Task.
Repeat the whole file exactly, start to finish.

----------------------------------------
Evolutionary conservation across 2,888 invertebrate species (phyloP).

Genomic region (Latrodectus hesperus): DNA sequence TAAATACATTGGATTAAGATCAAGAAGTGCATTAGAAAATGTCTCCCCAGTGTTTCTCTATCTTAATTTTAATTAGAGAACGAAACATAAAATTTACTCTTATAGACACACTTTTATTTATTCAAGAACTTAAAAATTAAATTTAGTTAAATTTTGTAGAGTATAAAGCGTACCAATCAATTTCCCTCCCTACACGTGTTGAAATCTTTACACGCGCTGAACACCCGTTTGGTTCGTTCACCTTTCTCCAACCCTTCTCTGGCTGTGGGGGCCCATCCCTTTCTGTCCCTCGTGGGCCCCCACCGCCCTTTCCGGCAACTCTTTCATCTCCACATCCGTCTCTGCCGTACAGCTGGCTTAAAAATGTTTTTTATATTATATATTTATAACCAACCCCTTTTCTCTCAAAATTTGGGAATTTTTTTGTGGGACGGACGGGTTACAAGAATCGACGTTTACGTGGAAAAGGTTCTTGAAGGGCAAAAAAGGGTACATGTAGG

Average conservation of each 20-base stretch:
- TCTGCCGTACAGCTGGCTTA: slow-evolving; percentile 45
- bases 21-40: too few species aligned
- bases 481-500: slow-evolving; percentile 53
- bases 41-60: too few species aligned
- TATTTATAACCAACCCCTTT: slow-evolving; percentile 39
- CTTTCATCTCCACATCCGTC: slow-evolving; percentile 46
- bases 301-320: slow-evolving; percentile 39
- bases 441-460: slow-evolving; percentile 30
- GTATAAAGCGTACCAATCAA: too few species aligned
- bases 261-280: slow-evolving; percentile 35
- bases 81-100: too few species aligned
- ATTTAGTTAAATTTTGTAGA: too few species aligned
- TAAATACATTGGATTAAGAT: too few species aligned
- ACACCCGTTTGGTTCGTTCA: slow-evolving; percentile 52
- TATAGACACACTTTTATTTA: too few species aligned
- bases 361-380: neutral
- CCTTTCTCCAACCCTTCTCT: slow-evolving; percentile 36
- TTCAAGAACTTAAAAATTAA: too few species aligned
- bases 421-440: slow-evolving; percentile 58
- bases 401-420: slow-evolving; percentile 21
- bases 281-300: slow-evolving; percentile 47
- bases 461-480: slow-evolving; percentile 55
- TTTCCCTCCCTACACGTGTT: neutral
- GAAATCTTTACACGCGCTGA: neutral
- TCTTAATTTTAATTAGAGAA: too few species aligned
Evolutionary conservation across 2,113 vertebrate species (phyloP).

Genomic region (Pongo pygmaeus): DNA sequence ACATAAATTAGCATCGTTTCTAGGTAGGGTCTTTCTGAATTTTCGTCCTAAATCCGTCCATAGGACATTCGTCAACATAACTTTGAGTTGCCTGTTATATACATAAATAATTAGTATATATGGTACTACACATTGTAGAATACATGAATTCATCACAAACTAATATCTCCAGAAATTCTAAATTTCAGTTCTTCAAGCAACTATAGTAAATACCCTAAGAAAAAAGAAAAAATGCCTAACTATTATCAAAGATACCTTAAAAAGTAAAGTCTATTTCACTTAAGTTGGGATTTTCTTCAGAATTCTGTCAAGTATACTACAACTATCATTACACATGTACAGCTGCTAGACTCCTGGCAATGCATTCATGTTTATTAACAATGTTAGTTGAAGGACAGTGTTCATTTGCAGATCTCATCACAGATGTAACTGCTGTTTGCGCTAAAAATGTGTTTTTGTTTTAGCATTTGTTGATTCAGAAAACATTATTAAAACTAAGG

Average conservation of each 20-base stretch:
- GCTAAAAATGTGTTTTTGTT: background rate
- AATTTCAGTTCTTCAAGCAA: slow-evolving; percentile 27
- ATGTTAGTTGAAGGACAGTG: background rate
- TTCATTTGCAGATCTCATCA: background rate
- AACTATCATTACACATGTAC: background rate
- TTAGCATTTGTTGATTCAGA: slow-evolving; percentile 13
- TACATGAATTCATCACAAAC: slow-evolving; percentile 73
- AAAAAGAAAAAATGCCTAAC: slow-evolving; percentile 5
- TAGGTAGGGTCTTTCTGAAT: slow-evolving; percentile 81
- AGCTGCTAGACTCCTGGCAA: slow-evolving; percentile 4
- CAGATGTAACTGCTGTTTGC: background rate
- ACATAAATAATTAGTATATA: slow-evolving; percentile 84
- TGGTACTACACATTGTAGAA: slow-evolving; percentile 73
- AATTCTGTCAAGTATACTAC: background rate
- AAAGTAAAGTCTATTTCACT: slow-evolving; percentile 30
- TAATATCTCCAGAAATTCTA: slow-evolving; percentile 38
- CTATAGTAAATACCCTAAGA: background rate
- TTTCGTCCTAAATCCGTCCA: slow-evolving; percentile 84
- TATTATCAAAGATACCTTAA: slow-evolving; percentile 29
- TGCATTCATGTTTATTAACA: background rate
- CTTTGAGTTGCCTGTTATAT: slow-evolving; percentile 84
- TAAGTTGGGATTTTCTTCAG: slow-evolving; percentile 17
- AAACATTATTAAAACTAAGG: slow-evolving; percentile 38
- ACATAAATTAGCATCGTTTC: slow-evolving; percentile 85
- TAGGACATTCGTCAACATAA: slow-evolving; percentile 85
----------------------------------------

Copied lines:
Evolutionary conservation across 2,888 invertebrate species (phyloP).

Genomic region (Latrodectus hesperus): DNA sequence TAAATACATTGGATTAAGATCAAGAAGTGCATTAGAAAATGTCTCCCCAGTGTTTCTCTATCTTAATTTTAATTAGAGAACGAAACATAAAATTTACTCTTATAGACACACTTTTATTTATTCAAGAACTTAAAAATTAAATTTAGTTAAATTTTGTAGAGTATAAAGCGTACCAATCAATTTCCCTCCCTACACGTGTTGAAATCTTTACACGCGCTGAACACCCGTTTGGTTCGTTCACCTTTCTCCAACCCTTCTCTGGCTGTGGGGGCCCATCCCTTTCTGTCCCTCGTGGGCCCCCACCGCCCTTTCCGGCAACTCTTTCATCTCCACATCCGTCTCTGCCGTACAGCTGGCTTAAAAATGTTTTTTATATTATATATTTATAACCAACCCCTTTTCTCTCAAAATTTGGGAATTTTTTTGTGGGACGGACGGGTTACAAGAATCGACGTTTACGTGGAAAAGGTTCTTGAAGGGCAAAAAAGGGTACATGTAGG

Average conservation of each 20-base stretch:
- TCTGCCGTACAGCTGGCTTA: slow-evolving; percentile 45
- bases 21-40: too few species aligned
- bases 481-500: slow-evolving; percentile 53
- bases 41-60: too few species aligned
- TATTTATAACCAACCCCTTT: slow-evolving; percentile 39
- CTTTCATCTCCACATCCGTC: slow-evolving; percentile 46
- bases 301-320: slow-evolving; percentile 39
- bases 441-460: slow-evolving; percentile 30
- GTATAAAGCGTACCAATCAA: too few species aligned
- bases 261-280: slow-evolving; percentile 35
- bases 81-100: too few species aligned
- ATTTAGTTAAATTTTGTAGA: too few species aligned
- TAAATACATTGGATTAAGAT: too few species aligned
- ACACCCGTTTGGTTCGTTCA: slow-evolving; percentile 52
- TATAGACACACTTTTATTTA: too few species aligned
- bases 361-380: neutral
- CCTTTCTCCAACCCTTCTCT: slow-evolving; percentile 36
- TTCAAGAACTTAAAAATTAA: too few species aligned
- bases 421-440: slow-evolving; percentile 58
- bases 401-420: slow-evolving; percentile 21
- bases 281-300: slow-evolving; percentile 47
- bases 461-480: slow-evolving; percentile 55
- TTTCCCTCCCTACACGTGTT: neutral
- GAAATCTTTACACGCGCTGA: neutral
- TCTTAATTTTAATTAGAGAA: too few species aligned
Evolutionary conservation across 2,113 vertebrate species (phyloP).

Genomic region (Pongo pygmaeus): DNA sequence ACATAAATTAGCATCGTTTCTAGGTAGGGTCTTTCTGAATTTTCGTCCTAAATCCGTCCATAGGACATTCGTCAACATAACTTTGAGTTGCCTGTTATATACATAAATAATTAGTATATATGGTACTACACATTGTAGAATACATGAATTCATCACAAACTAATATCTCCAGAAATTCTAAATTTCAGTTCTTCAAGCAACTATAGTAAATACCCTAAGAAAAAAGAAAAAATGCCTAACTATTATCAAAGATACCTTAAAAAGTAAAGTCTATTTCACTTAAGTTGGGATTTTCTTCAGAATTCTGTCAAGTATACTACAACTATCATTACACATGTACAGCTGCTAGACTCCTGGCAATGCATTCATGTTTATTAACAATGTTAGTTGAAGGACAGTGTTCATTTGCAGATCTCATCACAGATGTAACTGCTGTTTGCGCTAAAAATGTGTTTTTGTTTTAGCATTTGTTGATTCAGAAAACATTATTAAAACTAAGG

Average conservation of each 20-base stretch:
- GCTAAAAATGTGTTTTTGTT: background rate
- AATTTCAGTTCTTCAAGCAA: slow-evolving; percentile 27
- ATGTTAGTTGAAGGACAGTG: background rate
- TTCATTTGCAGATCTCATCA: background rate
- AACTATCATTACACATGTAC: background rate
- TTAGCATTTGTTGATTCAGA: slow-evolving; percentile 13
- TACATGAATTCATCACAAAC: slow-evolving; percentile 73
- AAAAAGAAAAAATGCCTAAC: slow-evolving; percentile 5
- TAGGTAGGGTCTTTCTGAAT: slow-evolving; percentile 81
- AGCTGCTAGACTCCTGGCAA: slow-evolving; percentile 4
- CAGATGTAACTGCTGTTTGC: background rate
- ACATAAATAATTAGTATATA: slow-evolving; percentile 84
- TGGTACTACACATTGTAGAA: slow-evolving; percentile 73
- AATTCTGTCAAGTATACTAC: background rate
- AAAGTAAAGTCTATTTCACT: slow-evolving; percentile 30
- TAATATCTCCAGAAATTCTA: slow-evolving; percentile 38
- CTATAGTAAATACCCTAAGA: background rate
- TTTCGTCCTAAATCCGTCCA: slow-evolving; percentile 84
- TATTATCAAAGATACCTTAA: slow-evolving; percentile 29
- TGCATTCATGTTTATTAACA: background rate
- CTTTGAGTTGCCTGTTATAT: slow-evolving; percentile 84
- TAAGTTGGGATTTTCTTCAG: slow-evolving; percentile 17
- AAACATTATTAAAACTAAGG: slow-evolving; percentile 38
- ACATAAATTAGCATCGTTTC: slow-evolving; percentile 85
- TAGGACATTCGTCAACATAA: slow-evolving; percentile 85